Recorded: 09 Jul 2004
What we’ve been talking about is before the trustees said go ahead with a graduate program, which was June 1997. Between 1997 and September 1998 when we got our degree granting authority from the New York State Education Department, that was probably arguably the most strenuous year of my life because that was putting together a whole graduate program. So if I could address that before we get _____?
Maybe I should step back and say that in the course of all the discussions by the time we were opening our doors recruiting students, we had six basic elements that we wanted to provide in the graduate school; a four year program, learning how to think critically about research, thinking broadly and realizing that results in different fields could impact on your own and outstanding research experience, the learning of how to communicate and how ethics are a very important part of science. And now I’ve forgotten the sixth. It will come back to me.
And the curriculum we developed goes as follows—one of the things that I’ve always found in my life is that I could concentrate on one thing better than multiple things at the same time. One element that is somewhat unique to our program in that when students arrive at the end of august they spend until December simply doing course work. Many institutions, they have students doing research rotation and course work at the same time, but we do the course work first and the rotation second—basically into the beginning of the new year—the reason we do that is multifold; one, we feel that when you are doing research you get consumed by wanting to do the research, working in the lab, impressing your rotation advisor. You want to be able to give one hundred percent effort to that process. If you are doing courses and you are doing research, one is going to get the short end of the deal. Either you are going to be working too much work in the lab and not doing enough on your course, or you’re doing too much on your course and not enough on lab.
What we do is focus on the research at the beginning. There was another important element to that to which was coming back to trying to recruit graduate students from abroad, particularly from Europe. There they have done a lot of coursework. Generally when they enter a PhD program they don’t do any coursework. We didn’t want the coursework in our program to seem to be too onerous, to last too long. So basically we say, okay, if you come in three or four months you are finished with the large body of the coursework.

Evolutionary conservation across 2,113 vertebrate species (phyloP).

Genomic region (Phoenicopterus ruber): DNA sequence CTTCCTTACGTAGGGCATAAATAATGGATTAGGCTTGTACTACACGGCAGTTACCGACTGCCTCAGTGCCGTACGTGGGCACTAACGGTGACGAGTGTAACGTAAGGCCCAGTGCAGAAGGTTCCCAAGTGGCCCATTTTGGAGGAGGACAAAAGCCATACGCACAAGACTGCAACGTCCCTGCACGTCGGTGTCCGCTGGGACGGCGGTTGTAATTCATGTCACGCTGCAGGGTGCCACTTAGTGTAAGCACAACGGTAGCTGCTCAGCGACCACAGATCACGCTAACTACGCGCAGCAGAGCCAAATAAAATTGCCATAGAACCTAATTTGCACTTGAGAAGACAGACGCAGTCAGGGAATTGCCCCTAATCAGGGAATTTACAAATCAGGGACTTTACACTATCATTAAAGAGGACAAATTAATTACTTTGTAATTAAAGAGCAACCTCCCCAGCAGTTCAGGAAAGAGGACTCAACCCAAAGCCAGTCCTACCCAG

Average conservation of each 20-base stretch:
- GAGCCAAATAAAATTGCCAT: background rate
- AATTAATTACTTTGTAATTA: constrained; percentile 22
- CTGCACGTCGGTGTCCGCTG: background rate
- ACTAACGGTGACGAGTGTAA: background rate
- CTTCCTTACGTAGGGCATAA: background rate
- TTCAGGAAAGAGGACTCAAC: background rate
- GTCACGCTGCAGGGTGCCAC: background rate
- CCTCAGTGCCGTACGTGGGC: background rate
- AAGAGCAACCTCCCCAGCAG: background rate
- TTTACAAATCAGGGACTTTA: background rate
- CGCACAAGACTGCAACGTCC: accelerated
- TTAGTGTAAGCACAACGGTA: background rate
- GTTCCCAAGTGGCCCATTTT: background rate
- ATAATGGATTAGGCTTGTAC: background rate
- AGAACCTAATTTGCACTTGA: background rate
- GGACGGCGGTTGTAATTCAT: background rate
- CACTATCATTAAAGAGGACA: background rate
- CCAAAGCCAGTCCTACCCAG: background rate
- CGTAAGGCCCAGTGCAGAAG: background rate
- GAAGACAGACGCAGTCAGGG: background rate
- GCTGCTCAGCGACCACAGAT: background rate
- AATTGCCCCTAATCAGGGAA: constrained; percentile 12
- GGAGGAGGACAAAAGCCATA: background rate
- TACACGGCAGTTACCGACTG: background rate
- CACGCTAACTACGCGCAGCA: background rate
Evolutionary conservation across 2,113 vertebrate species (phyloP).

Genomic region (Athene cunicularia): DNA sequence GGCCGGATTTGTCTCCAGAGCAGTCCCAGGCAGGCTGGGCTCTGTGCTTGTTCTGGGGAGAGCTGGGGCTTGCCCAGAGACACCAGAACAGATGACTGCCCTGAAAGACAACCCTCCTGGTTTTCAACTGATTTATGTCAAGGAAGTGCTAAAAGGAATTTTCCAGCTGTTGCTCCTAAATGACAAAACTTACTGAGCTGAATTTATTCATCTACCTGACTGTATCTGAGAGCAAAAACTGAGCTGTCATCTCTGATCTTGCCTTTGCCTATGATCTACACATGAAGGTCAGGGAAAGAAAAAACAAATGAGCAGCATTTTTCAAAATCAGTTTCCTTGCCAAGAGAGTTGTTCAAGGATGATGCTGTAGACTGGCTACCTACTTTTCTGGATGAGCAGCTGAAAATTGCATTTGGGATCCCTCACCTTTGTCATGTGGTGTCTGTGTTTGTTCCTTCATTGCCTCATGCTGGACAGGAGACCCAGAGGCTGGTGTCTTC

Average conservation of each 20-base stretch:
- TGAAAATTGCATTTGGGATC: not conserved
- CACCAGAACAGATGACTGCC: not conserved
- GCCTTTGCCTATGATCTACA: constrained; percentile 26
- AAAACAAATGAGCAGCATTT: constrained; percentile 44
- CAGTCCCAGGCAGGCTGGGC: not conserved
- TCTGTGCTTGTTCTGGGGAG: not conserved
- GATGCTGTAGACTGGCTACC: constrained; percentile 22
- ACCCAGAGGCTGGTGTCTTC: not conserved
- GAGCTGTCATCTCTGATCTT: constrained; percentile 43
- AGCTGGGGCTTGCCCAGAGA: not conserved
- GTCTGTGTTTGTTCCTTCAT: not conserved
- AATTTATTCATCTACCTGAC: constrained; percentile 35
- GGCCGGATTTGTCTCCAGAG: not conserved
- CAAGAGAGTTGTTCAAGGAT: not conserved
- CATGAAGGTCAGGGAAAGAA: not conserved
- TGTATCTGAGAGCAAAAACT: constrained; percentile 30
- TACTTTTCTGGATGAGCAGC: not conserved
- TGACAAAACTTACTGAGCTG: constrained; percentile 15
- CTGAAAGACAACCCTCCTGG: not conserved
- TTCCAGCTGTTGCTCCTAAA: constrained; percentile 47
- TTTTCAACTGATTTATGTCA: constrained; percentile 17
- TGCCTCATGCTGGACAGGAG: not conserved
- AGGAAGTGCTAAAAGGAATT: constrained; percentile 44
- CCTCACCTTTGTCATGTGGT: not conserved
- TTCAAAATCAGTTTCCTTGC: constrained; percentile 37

I just remembered the sixth point. We also wanted students to realize that learning is a life-long endeavor. You don’t come to graduate school and just take some courses and you know all you have to know and you don’t have to take courses again. It’s built into the—what Cold Spring Harbor is all about. Its postgraduate courses are all about people coming back and learning new fields. You are always having to learn new things, which means that in our curriculum, even though we have this three to four month intensive course curriculum in the fall of the first year, we in fact ask them to take courses, they have to take courses throughout their four-year period. So that they realize that they aren’t just working in the lab all the time and not having to get out and think about new things.
One of the mistakes that I made in graduate school was when I finished my courses, I thought, ah, that’s the last exam I ever have to take. That’s the last course that I’m ever going to take. It was the wrong approach because you’re always having to broaden your mind, going to seminars and taking courses as we have, for example, the Topics in Biology courses at Banbury, the one a year that the students take.
Winship Herr, director of the University of Lausanne School of Biology and member of EMBO. He earned his Bachelor of Arts degree at the University of California in 1974 and Ph.D. for studies on recombinant retroviruses in leukemogenic mice with Walter Gilbert from Harvard University in 1982. He completed his postdoctoral research studies in Cambridge (England) with Frederick Sanger and with Joe Sambrook in Cold Spring Harbor. After that he joined the Cold Spring Harbor Laboratory faculty in 1984. From 1994 till 2002 he was an assistant director of the Laboratory and founding dean of the Watson School of Biological Sciences from 1998 till 2004. He is a professor of the Center for Integrative Genomics at the University of Lausanne.
Winship Herr is a former National Science Foundation predoctoral fellow, Rita Allen Foundation Scholar, Helen Hay Whitney postdoctoral fellow, and Lita Annenberg Hazen Professor of Biological Sciences.
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